The threat that Odysseus poses is of course clear, given his wild appearance. The other maidens all flee, but Nausicaa holds her ground, for Athena gives her courage Odyssey 6. Disfigured by the salt sea he was a frightful sight for them to see, and they fled in all directions to the jutting banks.
Only the daughter of Alcinous stayed; for Athena put courage in her heart and took fear from her limbs. She stood face to face holding her ground. Nausicaa most takes on her hidden identity as Athena the virgin warrior when she holds her ground and Odysseus wisely decides to keep his distance and supplicate her from afar.
The parallel with Arete is again complete, for it is at the moment of supplication that each of these figures most closely realizes a different aspect of the goddess Athena, one the mother goddess, the other the virgin goddess. How do such overt comparisons fit with a hidden identity as Athena, the virgin warrior goddess?
An overt comparison, moreover, means that one thing is not another, that two things are similar but remain distinct.
How is Nausicaa similar to Artemis? She is a virgin, as we know from the start about this Phaeacian princess. But the comparison with Artemis suggests that she is also more than a virgin princess, that she is also, in terms of her hidden identity, a virgin goddess. I do not think that this point is undermined by the fact that Athena herself gives Nausicaa the courage to stand her ground. Next Odysseus speculates that if she is a goddess she must be Artemis because of her tall stature Odyssey 6.
I grasp your knees, my lady; tell me, are you a god or a mortal? If you are one of the gods who inhabit the wide sky, I think that you most resemble Artemis, daughter of great Zeus, in beauty and stature and build.
Nausicaa was already compared with Artemis because of her tall stature before Odysseus awoke and burst upon the scene, as Nausicaa danced and played with her companions Odyssey 6. Like arrow-shooting Artemis, who goes forth on the mountains, either on Taygetos or soaring Erymanthos, delighting in boars and swift deer; and field-haunting Nymphs, daughters of aegis-holder Zeus, play with her; and Leto rejoices in her heart; and above all the others she holds her head and brow and is easy to recognize, but all are beautiful; so the untamed maiden stood out among her servants.
Odysseus then takes us a step back from this hidden identity by asking whether she is a goddess or a mortal, and by comparing her with Artemis if she is a goddess. But if you are one of mortals who live on earth, your father and revered mother are thrice-blest, and your brothers are thrice-blest; surely their heart is always warmed with gladness because of you when they see such a blossoming shoot entering the dance.
But he is most blessed of all in his heart, whoever, laden with wedding gifts, leads you home. So that something of the full impact remains in the end a final grace note is added when Odysseus compares Nausicaa to the sacred palm tree of Apollo on Delos Odyssey 6.
For I have never yet seen such a mortal with my eyes, either man or woman; awe holds me as I look at you. Both are given a farewell by Odysseus before he leaves for home. The farewell to Nausicaa comes earlier, and it, on the other hand, reminds us that she too has played an aspect of the goddess. In order to start it up again the Phaeacians must intervene and encourage him to continue. The burden is here shifted from Nestor, who did not bring Odysseus home, to the Phaeacians, who along with the gods will.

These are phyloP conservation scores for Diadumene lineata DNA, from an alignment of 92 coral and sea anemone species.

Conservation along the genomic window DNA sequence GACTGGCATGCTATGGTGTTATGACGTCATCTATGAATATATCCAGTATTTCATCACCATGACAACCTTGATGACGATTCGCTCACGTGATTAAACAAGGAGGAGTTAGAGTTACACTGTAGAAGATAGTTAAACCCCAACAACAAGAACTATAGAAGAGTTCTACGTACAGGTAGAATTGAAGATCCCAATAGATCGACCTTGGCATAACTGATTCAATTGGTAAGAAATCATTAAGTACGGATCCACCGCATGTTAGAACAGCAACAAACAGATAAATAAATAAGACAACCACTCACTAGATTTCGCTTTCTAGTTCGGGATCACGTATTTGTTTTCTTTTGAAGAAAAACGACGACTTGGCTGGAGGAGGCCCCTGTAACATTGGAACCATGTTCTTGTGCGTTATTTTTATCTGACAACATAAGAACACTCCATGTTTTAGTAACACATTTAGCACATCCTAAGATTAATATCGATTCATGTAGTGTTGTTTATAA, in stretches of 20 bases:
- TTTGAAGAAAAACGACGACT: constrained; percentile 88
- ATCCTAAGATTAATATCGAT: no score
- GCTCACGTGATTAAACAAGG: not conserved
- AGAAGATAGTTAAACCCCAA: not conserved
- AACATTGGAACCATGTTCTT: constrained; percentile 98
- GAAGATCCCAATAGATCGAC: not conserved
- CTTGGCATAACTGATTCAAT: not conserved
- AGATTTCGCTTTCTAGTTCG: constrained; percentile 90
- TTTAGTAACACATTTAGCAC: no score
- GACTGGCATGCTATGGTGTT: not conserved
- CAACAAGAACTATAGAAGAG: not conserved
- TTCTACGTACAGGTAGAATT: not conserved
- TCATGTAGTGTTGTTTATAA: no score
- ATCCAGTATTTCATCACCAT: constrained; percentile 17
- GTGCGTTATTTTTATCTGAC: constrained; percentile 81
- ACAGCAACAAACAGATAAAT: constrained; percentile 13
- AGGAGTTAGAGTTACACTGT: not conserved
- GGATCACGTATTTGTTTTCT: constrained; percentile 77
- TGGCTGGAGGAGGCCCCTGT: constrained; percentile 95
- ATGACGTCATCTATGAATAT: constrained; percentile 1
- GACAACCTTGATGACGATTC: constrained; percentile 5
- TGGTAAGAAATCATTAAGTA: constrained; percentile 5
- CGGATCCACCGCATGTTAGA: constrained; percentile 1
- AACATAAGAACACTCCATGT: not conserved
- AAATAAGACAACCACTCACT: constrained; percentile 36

The interruption dramatizes this shift. Arete, the queen, is the first to speak. So far she has been rather reserved about Odysseus, but here, for the first time, she expresses complete admiration for him, and she tells the other Phaeacians not to stint on their gifts to him Odyssey White-armed Arete spoke to them first: He is my guest, but each of you has a share in the honor.
So do not rush to send him away, and do not cut short your gifts when he has such need; for many possessions lie in your halls by the will of the gods. Dear people, not at all beside the point or short of expectation does our wise queen speak; be persuaded by her. But on Alcinous here both word and deed depend. This will be my word, exactly so, if I live and rule over the oar-loving Phaeacians. But let the stranger be patient, though he longs for his return, and wait until tomorrow, until I make good his whole gift.
His voyage will be up to all the men, but most of all to me; for I hold the power in the land. We now see that that responsibility has been shifted to Alcinous in particular, who accepts it: To dramatize this shift Alcinous gets Odysseus to restart his story by asking him if he saw any of his companions from Troy in the underworld Odyssey Odysseus, in answering him, resumes his story, which in due course will take him back out of the underworld and up to the present.
Alcinous has taken over for Nestor symbolically in the underworld, and as Odysseus moves forward from this point he now has Alcinous on his side. Just as Nestor is the son of the founder of his city, so too is Alcinous. We learn this at the very outset of the Phaeacian episode, when Athena enters the Phaeacian city to appear in a dream to Nausicaa.
The Phaeacians are here introduced as having formerly lived near the Cyclopes, who were stronger than they and brought them harm. Hence godlike Nausithoos moved his people to Scheria, their present home, and built a city for them. Nausithoos was now dead, and Alcinous ruled in his place Odyssey 6. They once lived in wide Hypereia near the Cyclopes, overbearing men who harmed them, for they were greater in strength.
Uprooting his people godlike Nausithoos led them away and settled them in Scheria, far from laboring men, and drove a wall around the city and built dwellings, and made temples of the gods and apportioned fields.
But he had already succumbed to death and gone to Hades, and Alcinoos, knowing counsels from the gods, now ruled. In this passage Nausithoos is called the founder of Scheria, and his role as founder is emphasized by a detailed description of his act: Neleus too was now dead, and Nestor ruled in his place Odyssey 3.